Tom Barrack predicts commercial mortgage market failure

Tom Barrack, CEO of Colony Capital (Photo by Michael Kovac/Getty Images)

Colony Capital Chairman and CEO Tom Barrack thinks the commercial mortgage market in the United States is on the verge of collapse.

Barrack wrote in a white paper, posted to Medium late Sunday that the coronavirus pandemic and subsequent shutdown of sectors of the U.S. economy could lead to margin calls, foreclosures, evictions and potential bank failures. He claimed the impact of this could be greater than the impact of the Great Depression.

“Immediate concerted action must be taken to ward off this crisis and avert the need for a taxpayer-funded bailout of the housing market and banks,” Barrack wrote. “In particular, banks, mortgage REITs and debt funds must agree on a collaborative solution – implemented with the reinforcement and support of federal government policy – ​​to ensure stability in the future.”

The paper focuses specifically on the fragility of mortgage real estate investment trusts, as well as the lenders and credit funds that provide them with liquidity through buyout financing.

Barrack is advocating a bailout that would include $500 billion in public funds to inject liquidity into the financial system, temporary suspensions of mark-to-market accounting and the postponement of a new accounting rule that governs accounting for losses on receivables until 2024.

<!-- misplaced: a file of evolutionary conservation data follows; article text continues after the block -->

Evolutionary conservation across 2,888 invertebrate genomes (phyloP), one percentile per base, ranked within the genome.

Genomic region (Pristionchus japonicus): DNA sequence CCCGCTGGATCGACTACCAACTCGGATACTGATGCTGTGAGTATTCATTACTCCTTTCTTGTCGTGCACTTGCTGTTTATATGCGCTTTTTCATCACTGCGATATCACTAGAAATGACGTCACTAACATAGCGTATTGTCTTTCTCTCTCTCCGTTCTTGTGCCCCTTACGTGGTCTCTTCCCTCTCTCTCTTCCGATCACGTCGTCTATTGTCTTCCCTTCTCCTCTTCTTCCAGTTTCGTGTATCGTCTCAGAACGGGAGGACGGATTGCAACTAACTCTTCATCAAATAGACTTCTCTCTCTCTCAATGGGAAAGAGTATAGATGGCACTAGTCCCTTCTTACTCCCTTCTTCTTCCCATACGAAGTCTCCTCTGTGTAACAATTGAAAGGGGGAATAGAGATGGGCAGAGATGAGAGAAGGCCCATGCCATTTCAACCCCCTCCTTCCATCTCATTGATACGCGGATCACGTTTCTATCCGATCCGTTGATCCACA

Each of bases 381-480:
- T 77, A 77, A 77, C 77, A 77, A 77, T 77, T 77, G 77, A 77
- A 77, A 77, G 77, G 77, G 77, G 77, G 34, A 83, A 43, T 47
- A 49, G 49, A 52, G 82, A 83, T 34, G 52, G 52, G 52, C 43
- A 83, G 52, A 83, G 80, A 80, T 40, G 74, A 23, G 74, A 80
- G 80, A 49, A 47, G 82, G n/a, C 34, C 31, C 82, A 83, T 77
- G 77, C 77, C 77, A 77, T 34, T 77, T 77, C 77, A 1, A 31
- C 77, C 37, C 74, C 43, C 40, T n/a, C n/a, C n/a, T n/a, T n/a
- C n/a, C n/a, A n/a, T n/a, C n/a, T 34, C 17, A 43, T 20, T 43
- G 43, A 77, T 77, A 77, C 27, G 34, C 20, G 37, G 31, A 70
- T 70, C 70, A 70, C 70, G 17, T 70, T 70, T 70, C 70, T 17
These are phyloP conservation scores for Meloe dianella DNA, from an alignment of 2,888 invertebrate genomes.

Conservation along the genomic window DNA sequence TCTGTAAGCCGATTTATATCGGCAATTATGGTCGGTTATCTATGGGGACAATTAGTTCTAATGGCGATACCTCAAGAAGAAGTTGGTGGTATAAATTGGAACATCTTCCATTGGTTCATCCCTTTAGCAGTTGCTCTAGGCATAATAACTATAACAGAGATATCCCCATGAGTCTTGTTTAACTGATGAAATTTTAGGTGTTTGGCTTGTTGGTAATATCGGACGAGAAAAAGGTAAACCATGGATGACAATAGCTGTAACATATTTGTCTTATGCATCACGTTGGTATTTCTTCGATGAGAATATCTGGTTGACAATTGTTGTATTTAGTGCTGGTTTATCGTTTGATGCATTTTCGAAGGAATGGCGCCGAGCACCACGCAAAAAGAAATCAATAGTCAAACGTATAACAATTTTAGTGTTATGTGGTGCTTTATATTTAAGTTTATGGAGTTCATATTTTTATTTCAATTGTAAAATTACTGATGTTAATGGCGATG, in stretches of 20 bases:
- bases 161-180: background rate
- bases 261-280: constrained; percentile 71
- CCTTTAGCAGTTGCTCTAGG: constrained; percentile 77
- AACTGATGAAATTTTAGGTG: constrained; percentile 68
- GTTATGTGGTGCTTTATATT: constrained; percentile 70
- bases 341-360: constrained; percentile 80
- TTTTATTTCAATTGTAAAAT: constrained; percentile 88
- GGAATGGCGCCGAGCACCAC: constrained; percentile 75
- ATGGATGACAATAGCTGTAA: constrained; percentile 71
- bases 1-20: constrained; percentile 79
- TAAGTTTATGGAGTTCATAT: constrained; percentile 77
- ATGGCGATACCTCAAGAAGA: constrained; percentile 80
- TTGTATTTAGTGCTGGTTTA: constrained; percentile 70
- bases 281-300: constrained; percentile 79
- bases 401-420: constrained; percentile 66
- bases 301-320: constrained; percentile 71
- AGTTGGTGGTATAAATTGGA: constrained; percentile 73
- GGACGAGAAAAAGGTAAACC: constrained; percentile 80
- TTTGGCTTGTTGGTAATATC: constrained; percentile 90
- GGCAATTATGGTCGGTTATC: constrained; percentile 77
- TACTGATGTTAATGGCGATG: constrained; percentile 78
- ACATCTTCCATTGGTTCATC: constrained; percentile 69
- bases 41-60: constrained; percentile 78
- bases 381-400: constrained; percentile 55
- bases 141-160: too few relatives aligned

On Monday morning, the Federal Reserve announced a plan to unclog credit by expanding its facilities to include different types of municipal and corporate debt. Its purchases of mortgage-backed securities from last week are now unlimited, it plans to buy $250 billion worth of mortgage-backed securities this week, and it will begin buying commercial mortgage-backed securities that were issued by government-backed entities. government.

Barrack is a longtime friend of President Donald Trump, and much of his company’s investments are in real estate or real estate-related, including $3.54 billion in hotel real estate assets and $725 million in dollars of debt and equity investments in his real estate investment trust. Colony Real Estate Credit. [Medium, Bloomberg] —Eddie Small

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